After the eggs hatch in five to seven days, the larvae of the blue-sided tree frog either intentionally fall into the pond below or are washed down during heavy rainfall, and this is where they then mature and metamorphose into adult frogs. In captivity, this has taken around 247 days (2) (4). The larvae of the blue-sided tree frog are frequently found in garden fountains and swimming pools of Costa Rica’s upland cities, including San José and the surrounding urban areas (2).

The blue-sided tree frog has suffered a precipitous decline in its population, with an estimated 50 percent or more loss in population since the 1990s. Some factors believed to have contributed to this sharp decline are the international pet trade, the fungal disease chytridiomycosis, and larvae predation by an introduced fish species (1).

The blue-sided tree frog is a popular species in the international pet trade, along with other frogs in the genus Agalychnis. In 2007, the United States alone was reported to have imported 221,960 Agalychnis frogs over the previous decade (4).

Another major threat to this species comes from chytridiomycosis, an aggressive fungal disease that prevents respiration in amphibians. The fungus that causes chytridiomycosis can be found in most habitats suitable for the blue-sided tree frog. The blue-sided tree frog is now limited to the disturbed and polluted habitats surrounding San José, purportedly due to the frog’s greater ability than the fungus to withstand pollution (1).

In addition to these threats, populations of the blue-sided tree frog face another obstacle in an introduced fish, Xiphophorus hellerii, which preys on the larvae of the frog (1).

If the fungus that causes chytridiomycosis is actually more susceptible to pollution than the blue-sided tree frog is, then actions typically taken to maintain habitat integrity for amphibians, such as limiting pollution, may actually hinder the blue-sided tree frog’s ability to maintain wild populations (1).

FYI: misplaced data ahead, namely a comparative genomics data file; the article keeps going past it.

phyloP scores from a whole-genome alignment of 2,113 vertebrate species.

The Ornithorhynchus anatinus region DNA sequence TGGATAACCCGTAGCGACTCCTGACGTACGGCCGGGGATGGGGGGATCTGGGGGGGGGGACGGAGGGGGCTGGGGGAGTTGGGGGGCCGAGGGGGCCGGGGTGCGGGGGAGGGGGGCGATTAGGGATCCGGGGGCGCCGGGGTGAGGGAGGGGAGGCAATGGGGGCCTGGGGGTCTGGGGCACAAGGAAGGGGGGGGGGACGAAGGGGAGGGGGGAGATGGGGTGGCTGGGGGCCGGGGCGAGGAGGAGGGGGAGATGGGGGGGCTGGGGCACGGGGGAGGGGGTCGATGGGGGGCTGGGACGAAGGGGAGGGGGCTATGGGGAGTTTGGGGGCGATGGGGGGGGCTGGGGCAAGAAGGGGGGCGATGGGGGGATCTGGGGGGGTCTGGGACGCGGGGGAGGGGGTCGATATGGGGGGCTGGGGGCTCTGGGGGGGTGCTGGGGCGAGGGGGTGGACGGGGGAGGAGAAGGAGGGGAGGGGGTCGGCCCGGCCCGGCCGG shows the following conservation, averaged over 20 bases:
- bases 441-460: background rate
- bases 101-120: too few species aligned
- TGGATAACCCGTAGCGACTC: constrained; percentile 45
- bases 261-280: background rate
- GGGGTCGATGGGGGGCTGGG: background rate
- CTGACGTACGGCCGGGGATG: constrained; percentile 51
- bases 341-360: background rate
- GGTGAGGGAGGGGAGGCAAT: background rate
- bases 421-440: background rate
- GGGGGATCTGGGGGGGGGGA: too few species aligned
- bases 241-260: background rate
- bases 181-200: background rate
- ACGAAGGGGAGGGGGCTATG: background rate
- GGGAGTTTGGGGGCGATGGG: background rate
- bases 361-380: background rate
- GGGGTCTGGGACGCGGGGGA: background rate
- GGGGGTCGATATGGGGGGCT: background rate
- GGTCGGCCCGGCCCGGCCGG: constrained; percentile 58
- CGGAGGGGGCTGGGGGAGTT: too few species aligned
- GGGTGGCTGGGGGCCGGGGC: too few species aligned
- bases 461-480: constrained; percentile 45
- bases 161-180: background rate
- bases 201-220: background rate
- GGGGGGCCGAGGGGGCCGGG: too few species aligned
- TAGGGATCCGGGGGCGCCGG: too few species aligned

Given the threats to the survival of the blue-sided tree frog and other species in the genus Agalychnis, all Agalychnis species, including the blue-sided tree frog, have recently been granted protection under Appendix II of CITES (3) (4). The creation of a captive breeding programme for the long-term survival of the blue-sided tree frog has been recommended by the IUCN (1).

Find out more about amphibians and their conservation:

This information is awaiting authentication by a species expert, and will be updated as soon as possible. If you are able to help please contact:
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  1. IUCN Red List (January, 2013)
    http://www.iucnredlist.org/
  2. Savage, J.M. (2002) The Amphibians and Reptiles of Costa Rica: A Herpetofauna between Two Continents, between Two Seas. University of Chicago Press, Chicago.
  3. CITES (May, 2013)
    http://www.cites.org/
  4. AmphibiaWeb (January, 2013)
    http://www.amphibiaweb.org/
  5. Duellman, W.E. and Dennis, D.M. (2001) The Hylid Frogs of Middle America. Society for the Study of Amphibians and Reptiles, Marceline, Missouri.